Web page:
|Allegheny College, Meadville, PA 16335|
Please note that this double issue will overlap Vols. 37-38. The issue to follow will be V. 38, n. 2 (Winter 2013-14).
Old Tropes in New Dimensions: Stereoscopy and Franchise Spectatorship
Caetlin Benson-Allot is assistant professor of English and film and media studies at Georgetown University. She is the author of Killer Tapes and Shattered Screens: Video Spectatorship from VHS to File Sharing (University of California Press, 2013) and articles on intersections of spectatorship and home video platforms, gender and 3D cinema aesthetics, and contemporary film genres, among other subjects.
Removing the Pane of Glass: The Hobbit, 3D High Frame Rate Filmmaking, and the Rhetoric of Digital Convergence
Julie Turnock is assistant professor of media studies and cinema studies at the University of Illinois, Urbana/Champaign, in the College of Media. She is the author of Plastic Reality: Special Effects, Technology, and the Emergence of 1970s Blockbuster Aesthetics (forthcoming, Columbia University Press). She has published on special effects of the studio era, the 1970s, and recent digital cinema in Cinema Journal, Film History, Film Criticism, and New Review of Film and Television Studies.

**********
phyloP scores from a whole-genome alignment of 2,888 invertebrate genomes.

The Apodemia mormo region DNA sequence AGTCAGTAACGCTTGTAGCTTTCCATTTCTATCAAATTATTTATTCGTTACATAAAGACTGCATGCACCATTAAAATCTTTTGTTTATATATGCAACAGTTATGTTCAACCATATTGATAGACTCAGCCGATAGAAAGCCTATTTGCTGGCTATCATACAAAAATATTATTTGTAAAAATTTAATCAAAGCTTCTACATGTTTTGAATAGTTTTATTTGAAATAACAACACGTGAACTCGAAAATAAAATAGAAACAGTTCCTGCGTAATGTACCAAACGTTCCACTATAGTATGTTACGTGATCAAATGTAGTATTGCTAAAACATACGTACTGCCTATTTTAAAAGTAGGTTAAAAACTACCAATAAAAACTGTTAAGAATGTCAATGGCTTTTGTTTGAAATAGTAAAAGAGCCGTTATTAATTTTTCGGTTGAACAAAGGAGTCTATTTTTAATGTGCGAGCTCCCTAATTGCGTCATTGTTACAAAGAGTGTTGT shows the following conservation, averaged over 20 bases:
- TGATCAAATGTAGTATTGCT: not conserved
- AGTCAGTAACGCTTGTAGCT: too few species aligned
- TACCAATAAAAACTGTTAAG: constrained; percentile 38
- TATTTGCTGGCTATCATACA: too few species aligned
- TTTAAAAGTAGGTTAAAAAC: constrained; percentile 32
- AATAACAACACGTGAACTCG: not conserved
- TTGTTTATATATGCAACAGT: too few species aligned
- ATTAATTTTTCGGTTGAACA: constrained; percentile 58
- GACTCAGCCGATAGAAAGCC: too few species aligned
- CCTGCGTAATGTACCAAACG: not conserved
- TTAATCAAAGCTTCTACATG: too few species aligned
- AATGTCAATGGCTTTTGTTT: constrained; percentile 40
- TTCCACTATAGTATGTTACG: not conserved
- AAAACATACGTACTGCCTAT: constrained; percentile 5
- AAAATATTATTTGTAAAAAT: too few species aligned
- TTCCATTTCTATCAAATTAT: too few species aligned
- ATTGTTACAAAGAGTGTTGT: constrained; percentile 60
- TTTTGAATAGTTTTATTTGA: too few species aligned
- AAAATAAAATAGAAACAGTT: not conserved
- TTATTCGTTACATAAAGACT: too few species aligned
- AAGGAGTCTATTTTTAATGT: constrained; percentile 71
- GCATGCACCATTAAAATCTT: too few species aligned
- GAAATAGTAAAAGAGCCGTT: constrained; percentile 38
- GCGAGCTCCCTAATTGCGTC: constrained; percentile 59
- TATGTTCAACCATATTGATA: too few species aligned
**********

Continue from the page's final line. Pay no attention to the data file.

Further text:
Sensual Visions: 3-D, Medieval Art, and the Cinematic Imaginary
Alison Griffiths is professor of film and media studies at Baruch College, CUNY, and at the CUNY Graduate Center. She is the author of Wondrous Difference: Cinema. Anthropology, and Turn-of-the-Century Visual Culture (Colombia, 2002), Shivers Down Your Spine: Cinema, Museums, and the Immersive View (Colombia, 2008), and interdisciplinary essays of 19th century visual culture, museums, and intersections across cinema and medieval visual studies. This essay forms part of a book tentatively titled "Sensual Seeing and the Cinematic Imaginary in Medieval Art." A companion essay on special effects and art from the Middle Ages appeared in the summer 2010 issue of Journal of Visual Culture.
Tangible Specters: 3-D Cinema in the 1910s
Katharina Loew is assistant professor of German and cinema studies at the University of Oregon. Her research focuses on silent cinema, early and classical film theory, and film technology and special effects. She is currently completing a book manuscript on the impact of special effect technologies on German film during the silent era.
The Dimensional Image: Overlaps in Stereoscopic, Cinematic, and Digital Depth
Brooke Belisle is 2014 ACLS New Faculty Fellow and visiting assistant professor at Stony Brook University. Her teaching and research contextualize emerging digital practices within the history of visual culture, relating experimental formats across photographic, cinematic, and computational media.